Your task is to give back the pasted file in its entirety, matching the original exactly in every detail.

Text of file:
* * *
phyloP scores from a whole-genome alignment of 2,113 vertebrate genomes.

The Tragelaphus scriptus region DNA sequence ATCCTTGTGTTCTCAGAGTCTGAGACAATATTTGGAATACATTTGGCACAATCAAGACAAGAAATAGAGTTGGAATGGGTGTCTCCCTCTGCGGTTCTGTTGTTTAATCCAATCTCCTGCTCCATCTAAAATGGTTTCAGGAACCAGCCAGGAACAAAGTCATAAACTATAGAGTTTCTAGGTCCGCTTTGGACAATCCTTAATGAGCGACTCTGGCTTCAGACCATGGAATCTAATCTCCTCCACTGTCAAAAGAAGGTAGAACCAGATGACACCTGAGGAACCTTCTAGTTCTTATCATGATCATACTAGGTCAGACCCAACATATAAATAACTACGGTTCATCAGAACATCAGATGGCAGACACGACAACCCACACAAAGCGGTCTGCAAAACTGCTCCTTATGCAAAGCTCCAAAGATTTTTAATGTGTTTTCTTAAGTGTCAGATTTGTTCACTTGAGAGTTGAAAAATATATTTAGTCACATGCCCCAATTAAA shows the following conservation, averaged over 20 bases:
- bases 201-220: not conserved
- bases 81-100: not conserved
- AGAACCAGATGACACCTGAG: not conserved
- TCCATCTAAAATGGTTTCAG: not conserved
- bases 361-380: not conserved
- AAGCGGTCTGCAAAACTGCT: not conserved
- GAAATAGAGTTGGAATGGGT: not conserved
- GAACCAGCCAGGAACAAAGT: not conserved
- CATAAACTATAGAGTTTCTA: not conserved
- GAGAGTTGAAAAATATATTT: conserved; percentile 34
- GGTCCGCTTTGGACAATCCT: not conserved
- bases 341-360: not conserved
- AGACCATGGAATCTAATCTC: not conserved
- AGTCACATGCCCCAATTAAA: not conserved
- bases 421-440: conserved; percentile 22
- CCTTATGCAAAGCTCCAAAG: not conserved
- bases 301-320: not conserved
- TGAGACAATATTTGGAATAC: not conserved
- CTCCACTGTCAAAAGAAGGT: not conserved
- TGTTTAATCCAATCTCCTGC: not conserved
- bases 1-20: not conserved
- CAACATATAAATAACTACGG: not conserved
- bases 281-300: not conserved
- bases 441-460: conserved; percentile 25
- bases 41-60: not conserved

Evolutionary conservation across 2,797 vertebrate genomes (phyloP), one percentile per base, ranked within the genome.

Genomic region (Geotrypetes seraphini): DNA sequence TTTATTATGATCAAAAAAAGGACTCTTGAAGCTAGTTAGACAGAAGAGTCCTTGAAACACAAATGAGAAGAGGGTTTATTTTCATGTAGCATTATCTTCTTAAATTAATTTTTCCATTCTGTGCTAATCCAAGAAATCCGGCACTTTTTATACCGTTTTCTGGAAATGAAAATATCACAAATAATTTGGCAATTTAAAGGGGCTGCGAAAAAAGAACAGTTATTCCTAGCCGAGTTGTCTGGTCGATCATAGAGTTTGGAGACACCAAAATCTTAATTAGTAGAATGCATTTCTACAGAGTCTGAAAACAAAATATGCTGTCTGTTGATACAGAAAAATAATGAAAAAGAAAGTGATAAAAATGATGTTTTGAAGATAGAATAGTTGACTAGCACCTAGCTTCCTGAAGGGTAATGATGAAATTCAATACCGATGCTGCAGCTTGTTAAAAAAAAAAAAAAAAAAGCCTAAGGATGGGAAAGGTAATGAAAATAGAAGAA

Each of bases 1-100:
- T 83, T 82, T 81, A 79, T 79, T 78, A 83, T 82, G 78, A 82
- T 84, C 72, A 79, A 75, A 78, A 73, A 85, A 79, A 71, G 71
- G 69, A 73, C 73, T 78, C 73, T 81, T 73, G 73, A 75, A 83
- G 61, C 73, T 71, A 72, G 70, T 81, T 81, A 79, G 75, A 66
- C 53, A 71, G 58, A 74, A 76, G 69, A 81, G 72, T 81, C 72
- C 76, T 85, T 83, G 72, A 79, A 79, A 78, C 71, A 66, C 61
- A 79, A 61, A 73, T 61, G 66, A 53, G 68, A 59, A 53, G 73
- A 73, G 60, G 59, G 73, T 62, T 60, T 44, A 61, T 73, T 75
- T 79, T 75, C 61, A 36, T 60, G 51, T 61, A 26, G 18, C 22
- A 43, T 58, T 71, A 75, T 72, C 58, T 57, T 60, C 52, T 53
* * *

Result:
phyloP scores from a whole-genome alignment of 2,113 vertebrate genomes.

The Tragelaphus scriptus region DNA sequence ATCCTTGTGTTCTCAGAGTCTGAGACAATATTTGGAATACATTTGGCACAATCAAGACAAGAAATAGAGTTGGAATGGGTGTCTCCCTCTGCGGTTCTGTTGTTTAATCCAATCTCCTGCTCCATCTAAAATGGTTTCAGGAACCAGCCAGGAACAAAGTCATAAACTATAGAGTTTCTAGGTCCGCTTTGGACAATCCTTAATGAGCGACTCTGGCTTCAGACCATGGAATCTAATCTCCTCCACTGTCAAAAGAAGGTAGAACCAGATGACACCTGAGGAACCTTCTAGTTCTTATCATGATCATACTAGGTCAGACCCAACATATAAATAACTACGGTTCATCAGAACATCAGATGGCAGACACGACAACCCACACAAAGCGGTCTGCAAAACTGCTCCTTATGCAAAGCTCCAAAGATTTTTAATGTGTTTTCTTAAGTGTCAGATTTGTTCACTTGAGAGTTGAAAAATATATTTAGTCACATGCCCCAATTAAA shows the following conservation, averaged over 20 bases:
- bases 201-220: not conserved
- bases 81-100: not conserved
- AGAACCAGATGACACCTGAG: not conserved
- TCCATCTAAAATGGTTTCAG: not conserved
- bases 361-380: not conserved
- AAGCGGTCTGCAAAACTGCT: not conserved
- GAAATAGAGTTGGAATGGGT: not conserved
- GAACCAGCCAGGAACAAAGT: not conserved
- CATAAACTATAGAGTTTCTA: not conserved
- GAGAGTTGAAAAATATATTT: conserved; percentile 34
- GGTCCGCTTTGGACAATCCT: not conserved
- bases 341-360: not conserved
- AGACCATGGAATCTAATCTC: not conserved
- AGTCACATGCCCCAATTAAA: not conserved
- bases 421-440: conserved; percentile 22
- CCTTATGCAAAGCTCCAAAG: not conserved
- bases 301-320: not conserved
- TGAGACAATATTTGGAATAC: not conserved
- CTCCACTGTCAAAAGAAGGT: not conserved
- TGTTTAATCCAATCTCCTGC: not conserved
- bases 1-20: not conserved
- CAACATATAAATAACTACGG: not conserved
- bases 281-300: not conserved
- bases 441-460: conserved; percentile 25
- bases 41-60: not conserved

Evolutionary conservation across 2,797 vertebrate genomes (phyloP), one percentile per base, ranked within the genome.

Genomic region (Geotrypetes seraphini): DNA sequence TTTATTATGATCAAAAAAAGGACTCTTGAAGCTAGTTAGACAGAAGAGTCCTTGAAACACAAATGAGAAGAGGGTTTATTTTCATGTAGCATTATCTTCTTAAATTAATTTTTCCATTCTGTGCTAATCCAAGAAATCCGGCACTTTTTATACCGTTTTCTGGAAATGAAAATATCACAAATAATTTGGCAATTTAAAGGGGCTGCGAAAAAAGAACAGTTATTCCTAGCCGAGTTGTCTGGTCGATCATAGAGTTTGGAGACACCAAAATCTTAATTAGTAGAATGCATTTCTACAGAGTCTGAAAACAAAATATGCTGTCTGTTGATACAGAAAAATAATGAAAAAGAAAGTGATAAAAATGATGTTTTGAAGATAGAATAGTTGACTAGCACCTAGCTTCCTGAAGGGTAATGATGAAATTCAATACCGATGCTGCAGCTTGTTAAAAAAAAAAAAAAAAAAGCCTAAGGATGGGAAAGGTAATGAAAATAGAAGAA

Each of bases 1-100:
- T 83, T 82, T 81, A 79, T 79, T 78, A 83, T 82, G 78, A 82
- T 84, C 72, A 79, A 75, A 78, A 73, A 85, A 79, A 71, G 71
- G 69, A 73, C 73, T 78, C 73, T 81, T 73, G 73, A 75, A 83
- G 61, C 73, T 71, A 72, G 70, T 81, T 81, A 79, G 75, A 66
- C 53, A 71, G 58, A 74, A 76, G 69, A 81, G 72, T 81, C 72
- C 76, T 85, T 83, G 72, A 79, A 79, A 78, C 71, A 66, C 61
- A 79, A 61, A 73, T 61, G 66, A 53, G 68, A 59, A 53, G 73
- A 73, G 60, G 59, G 73, T 62, T 60, T 44, A 61, T 73, T 75
- T 79, T 75, C 61, A 36, T 60, G 51, T 61, A 26, G 18, C 22
- A 43, T 58, T 71, A 75, T 72, C 58, T 57, T 60, C 52, T 53